BALTIMORE – The Orioles suffered their second consecutive eleven-inning loss to the Boston Red Sox. In Monday’s game, the heartbreak came in the form of failing to win a game in which the offense scored seven runs. In Tuesday’s contest, the heartbreak was a result of the Orioles’ offense failing to show up. This team, if nothing else, is versatile.
OK, here’s the good news: Kevin Gausman was simply excellent. The bad news is just about everything else.
The game began perfectly, as Gausman tossed 4.2 perfect innings before allowing a loud Rafael Devers single off the right field scoreboard. The Orioles right-hander ended his day with 106 pitches, spreading three hits and a walk over eight innings. He had everything working: fastball command, a filthy splitter, and the occasional slider, which provided an additional look and found its way to the strike zone.
Now, on to everything else. The Orioles had their chances. Manny Machado doubled in the third inning, but was gunned down at the plate by a strong throw from Andrew Benintendi. Chris Davis was robbed of a home run by Jackie Bradley Jr. in the fifth inning. Say what you will about Davis’ approach of late (and I have), but he was a very good play by a very good player away from heroics.
Outside of that, Orioles fans looking for something positive can point to the fact that Austin Hays continued to justify his presence in the lineup (by way of a fifth inning double), and that Trey Mancini hit two balls to the warning track. If, dear reader, you conclude that this is little solace, you are not mistaken.
The Birds’ offense got quiet after the fifth, with contributions from only Adam Jones from that point forward. Jones ended the fifth on third base (having walked, advanced on a Mancini single, and stolen third). In the six innings that followed, Jones reached base on a HBP in the eighth, and a two-base error in the eleventh.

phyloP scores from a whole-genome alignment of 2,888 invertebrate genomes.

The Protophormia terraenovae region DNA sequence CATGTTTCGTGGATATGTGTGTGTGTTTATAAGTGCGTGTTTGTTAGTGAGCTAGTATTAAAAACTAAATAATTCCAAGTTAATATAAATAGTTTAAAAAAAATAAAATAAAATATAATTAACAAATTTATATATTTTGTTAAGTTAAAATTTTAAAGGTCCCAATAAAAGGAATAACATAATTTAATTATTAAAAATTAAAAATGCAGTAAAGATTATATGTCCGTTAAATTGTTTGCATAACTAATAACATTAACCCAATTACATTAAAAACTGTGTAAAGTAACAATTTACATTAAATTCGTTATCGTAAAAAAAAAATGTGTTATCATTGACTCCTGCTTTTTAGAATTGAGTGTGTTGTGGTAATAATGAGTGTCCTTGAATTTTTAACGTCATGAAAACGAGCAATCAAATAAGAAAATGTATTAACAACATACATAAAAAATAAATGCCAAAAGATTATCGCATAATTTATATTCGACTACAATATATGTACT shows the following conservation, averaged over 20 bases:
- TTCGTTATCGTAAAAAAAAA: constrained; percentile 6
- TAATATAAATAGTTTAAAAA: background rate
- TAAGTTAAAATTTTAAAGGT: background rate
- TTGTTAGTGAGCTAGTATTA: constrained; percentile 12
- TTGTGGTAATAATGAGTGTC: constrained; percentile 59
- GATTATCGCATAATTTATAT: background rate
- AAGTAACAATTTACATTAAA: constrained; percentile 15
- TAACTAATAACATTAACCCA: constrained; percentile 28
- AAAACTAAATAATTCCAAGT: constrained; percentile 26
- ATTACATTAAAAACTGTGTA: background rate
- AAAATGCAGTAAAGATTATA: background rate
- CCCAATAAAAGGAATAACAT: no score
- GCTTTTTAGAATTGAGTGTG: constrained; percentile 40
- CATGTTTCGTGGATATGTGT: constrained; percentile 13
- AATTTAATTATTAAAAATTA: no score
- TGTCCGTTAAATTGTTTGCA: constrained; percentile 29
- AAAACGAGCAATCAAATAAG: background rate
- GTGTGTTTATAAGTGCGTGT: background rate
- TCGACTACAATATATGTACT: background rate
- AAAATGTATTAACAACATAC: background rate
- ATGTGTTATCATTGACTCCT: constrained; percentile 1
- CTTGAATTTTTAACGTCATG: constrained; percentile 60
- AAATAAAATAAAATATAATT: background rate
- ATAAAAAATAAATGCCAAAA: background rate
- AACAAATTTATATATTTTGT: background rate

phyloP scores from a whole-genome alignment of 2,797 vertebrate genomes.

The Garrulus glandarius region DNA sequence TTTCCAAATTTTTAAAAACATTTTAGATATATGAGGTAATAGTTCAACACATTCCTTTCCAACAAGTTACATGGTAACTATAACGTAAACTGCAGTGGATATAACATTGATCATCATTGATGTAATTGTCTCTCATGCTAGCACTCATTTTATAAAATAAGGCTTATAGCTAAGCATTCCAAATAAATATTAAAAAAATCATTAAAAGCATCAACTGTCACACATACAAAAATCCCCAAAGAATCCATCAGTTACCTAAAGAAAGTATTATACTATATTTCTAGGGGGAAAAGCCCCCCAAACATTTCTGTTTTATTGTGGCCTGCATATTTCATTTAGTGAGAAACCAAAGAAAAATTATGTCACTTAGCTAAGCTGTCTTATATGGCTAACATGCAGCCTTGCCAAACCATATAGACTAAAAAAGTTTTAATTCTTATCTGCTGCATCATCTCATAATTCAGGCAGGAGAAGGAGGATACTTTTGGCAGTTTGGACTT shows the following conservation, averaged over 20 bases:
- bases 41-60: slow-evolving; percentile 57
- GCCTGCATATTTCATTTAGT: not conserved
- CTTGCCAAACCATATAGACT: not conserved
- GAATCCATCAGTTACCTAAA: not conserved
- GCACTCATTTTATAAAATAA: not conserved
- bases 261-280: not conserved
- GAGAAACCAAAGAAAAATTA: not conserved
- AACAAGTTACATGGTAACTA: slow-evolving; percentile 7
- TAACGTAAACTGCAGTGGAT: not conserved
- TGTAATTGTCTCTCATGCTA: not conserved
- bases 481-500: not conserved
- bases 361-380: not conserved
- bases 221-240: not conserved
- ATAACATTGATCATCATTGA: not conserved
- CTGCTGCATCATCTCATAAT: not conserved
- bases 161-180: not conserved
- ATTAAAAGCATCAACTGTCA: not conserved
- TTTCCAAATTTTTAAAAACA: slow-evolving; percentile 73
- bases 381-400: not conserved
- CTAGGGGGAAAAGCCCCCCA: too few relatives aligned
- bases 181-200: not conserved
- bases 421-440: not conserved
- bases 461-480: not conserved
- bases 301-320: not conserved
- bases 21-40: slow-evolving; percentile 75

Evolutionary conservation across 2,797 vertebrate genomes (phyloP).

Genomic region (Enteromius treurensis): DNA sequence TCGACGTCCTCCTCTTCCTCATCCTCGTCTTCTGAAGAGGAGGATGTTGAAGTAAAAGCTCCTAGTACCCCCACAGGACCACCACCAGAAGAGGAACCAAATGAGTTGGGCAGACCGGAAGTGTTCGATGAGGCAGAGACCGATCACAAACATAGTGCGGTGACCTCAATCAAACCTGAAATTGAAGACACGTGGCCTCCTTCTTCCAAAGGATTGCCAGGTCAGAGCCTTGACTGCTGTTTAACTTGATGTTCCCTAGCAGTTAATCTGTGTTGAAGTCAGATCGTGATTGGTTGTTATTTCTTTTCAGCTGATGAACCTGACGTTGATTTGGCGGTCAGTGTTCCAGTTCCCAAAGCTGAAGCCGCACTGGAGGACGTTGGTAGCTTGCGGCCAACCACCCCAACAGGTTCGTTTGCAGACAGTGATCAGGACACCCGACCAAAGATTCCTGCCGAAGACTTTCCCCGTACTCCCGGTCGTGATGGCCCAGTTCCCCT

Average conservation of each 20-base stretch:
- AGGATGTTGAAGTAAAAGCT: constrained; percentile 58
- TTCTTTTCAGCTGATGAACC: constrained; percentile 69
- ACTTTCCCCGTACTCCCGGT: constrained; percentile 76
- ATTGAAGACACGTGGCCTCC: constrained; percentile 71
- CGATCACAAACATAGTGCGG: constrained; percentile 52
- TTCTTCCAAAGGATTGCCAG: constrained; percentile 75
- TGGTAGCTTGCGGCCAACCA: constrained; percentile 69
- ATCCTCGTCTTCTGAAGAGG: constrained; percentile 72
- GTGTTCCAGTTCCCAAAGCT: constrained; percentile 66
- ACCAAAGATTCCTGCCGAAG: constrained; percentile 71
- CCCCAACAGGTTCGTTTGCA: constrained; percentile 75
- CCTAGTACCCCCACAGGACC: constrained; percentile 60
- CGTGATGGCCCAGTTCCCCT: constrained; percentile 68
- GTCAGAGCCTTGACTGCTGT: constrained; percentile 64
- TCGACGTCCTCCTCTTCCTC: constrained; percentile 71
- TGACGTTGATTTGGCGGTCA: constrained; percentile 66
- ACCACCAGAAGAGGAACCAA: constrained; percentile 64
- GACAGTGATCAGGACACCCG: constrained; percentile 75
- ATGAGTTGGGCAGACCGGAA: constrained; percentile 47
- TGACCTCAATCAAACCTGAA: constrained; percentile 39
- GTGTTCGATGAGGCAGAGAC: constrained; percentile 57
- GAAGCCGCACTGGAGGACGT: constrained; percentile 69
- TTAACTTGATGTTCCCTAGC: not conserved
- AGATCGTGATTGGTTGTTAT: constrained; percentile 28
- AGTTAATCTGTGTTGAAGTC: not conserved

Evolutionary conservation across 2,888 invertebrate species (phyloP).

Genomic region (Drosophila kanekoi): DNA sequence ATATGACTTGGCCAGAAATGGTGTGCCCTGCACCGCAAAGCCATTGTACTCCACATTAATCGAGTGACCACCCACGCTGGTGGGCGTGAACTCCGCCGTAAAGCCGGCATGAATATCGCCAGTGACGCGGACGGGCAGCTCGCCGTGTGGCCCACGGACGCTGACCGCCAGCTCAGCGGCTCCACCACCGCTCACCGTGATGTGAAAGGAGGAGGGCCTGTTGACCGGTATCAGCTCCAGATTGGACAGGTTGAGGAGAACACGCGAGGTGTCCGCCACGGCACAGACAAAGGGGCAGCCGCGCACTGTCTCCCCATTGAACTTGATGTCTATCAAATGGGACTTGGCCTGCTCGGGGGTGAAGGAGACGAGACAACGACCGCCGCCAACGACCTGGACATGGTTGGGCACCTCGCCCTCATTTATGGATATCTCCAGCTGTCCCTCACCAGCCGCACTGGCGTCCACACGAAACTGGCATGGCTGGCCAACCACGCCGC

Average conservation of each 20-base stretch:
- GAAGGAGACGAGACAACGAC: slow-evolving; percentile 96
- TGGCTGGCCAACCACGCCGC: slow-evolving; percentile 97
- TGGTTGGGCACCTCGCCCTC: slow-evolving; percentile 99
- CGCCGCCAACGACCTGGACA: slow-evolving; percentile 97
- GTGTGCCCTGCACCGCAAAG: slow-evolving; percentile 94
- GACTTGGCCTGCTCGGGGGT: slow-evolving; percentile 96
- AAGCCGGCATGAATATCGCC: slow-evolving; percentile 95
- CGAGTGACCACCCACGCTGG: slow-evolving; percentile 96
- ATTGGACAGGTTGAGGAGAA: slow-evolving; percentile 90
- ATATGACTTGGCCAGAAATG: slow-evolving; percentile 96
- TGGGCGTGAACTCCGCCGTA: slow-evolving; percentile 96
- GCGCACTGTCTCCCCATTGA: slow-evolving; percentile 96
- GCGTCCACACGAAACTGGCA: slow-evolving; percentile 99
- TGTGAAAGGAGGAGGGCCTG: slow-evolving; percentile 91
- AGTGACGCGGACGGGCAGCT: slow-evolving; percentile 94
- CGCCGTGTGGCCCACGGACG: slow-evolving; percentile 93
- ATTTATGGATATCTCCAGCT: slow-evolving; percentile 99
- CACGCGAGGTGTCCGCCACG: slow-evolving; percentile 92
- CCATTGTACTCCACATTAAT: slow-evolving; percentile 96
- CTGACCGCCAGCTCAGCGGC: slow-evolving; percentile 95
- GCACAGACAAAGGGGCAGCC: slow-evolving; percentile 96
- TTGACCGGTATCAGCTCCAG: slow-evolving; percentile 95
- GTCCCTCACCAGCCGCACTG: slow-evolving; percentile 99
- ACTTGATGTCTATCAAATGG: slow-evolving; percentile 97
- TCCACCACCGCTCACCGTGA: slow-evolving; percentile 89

No one else did much of anything. It would have been accurate to say the game ended with a whimper, if not for the vocal support of the Boston fans.
And they did enjoy themselves. After watching the Orioles pitching staff dominate, then wriggle out of occasional trouble, Boston fans watched Brad Brach unravel in his second inning of relief. Brach allowed a leadoff single, then a pair of two-out walks, before uncorking a wild pitch that allowed the game’s only run to score.
A close game with a disappointing end. But the disappointment could not be that great, could it? At 73-79, there can be no question what the Orioles will be doing in October. They will be rooting against the Red Sox in the playoffs, like the rest of us.
So, we can either sulk through the remainder of the Orioles schedule, or we can soak up the last bit of baseball 2017 has to offer us. Think about it: these are the last of the care-free games. In 2018, there will be no more chances. It will be do or goodbye for the Orioles, their talented core, and their playoff hopes. And with that outlook, what did we see this evening?
A very entertaining game. I love games like this. Sure, offense is fun. Who can deny the sheer joy of the dongfest that was the Cal Statue Game, or the 60th Anniversary game against the Cardinals? Was there anything more satisfying than the Orioles 2015 18-7 beat down of the Red Sox I get it. But games in which runs come at a premium transform the game from one of pure power to one of finesse all-out desperation. Don’t blink, because every detail matters. Each pitch, each change in positioning, each deep breath in the batter’s box.
The O’s lost. There’s no lipstick to slap on that pig. But as the season grows short, stealing a couple of extra innings of fun baseball is a marginal consolation. There are no moral victories in in this game, but I won’t be getting October baseball, so I’ll take what I can get.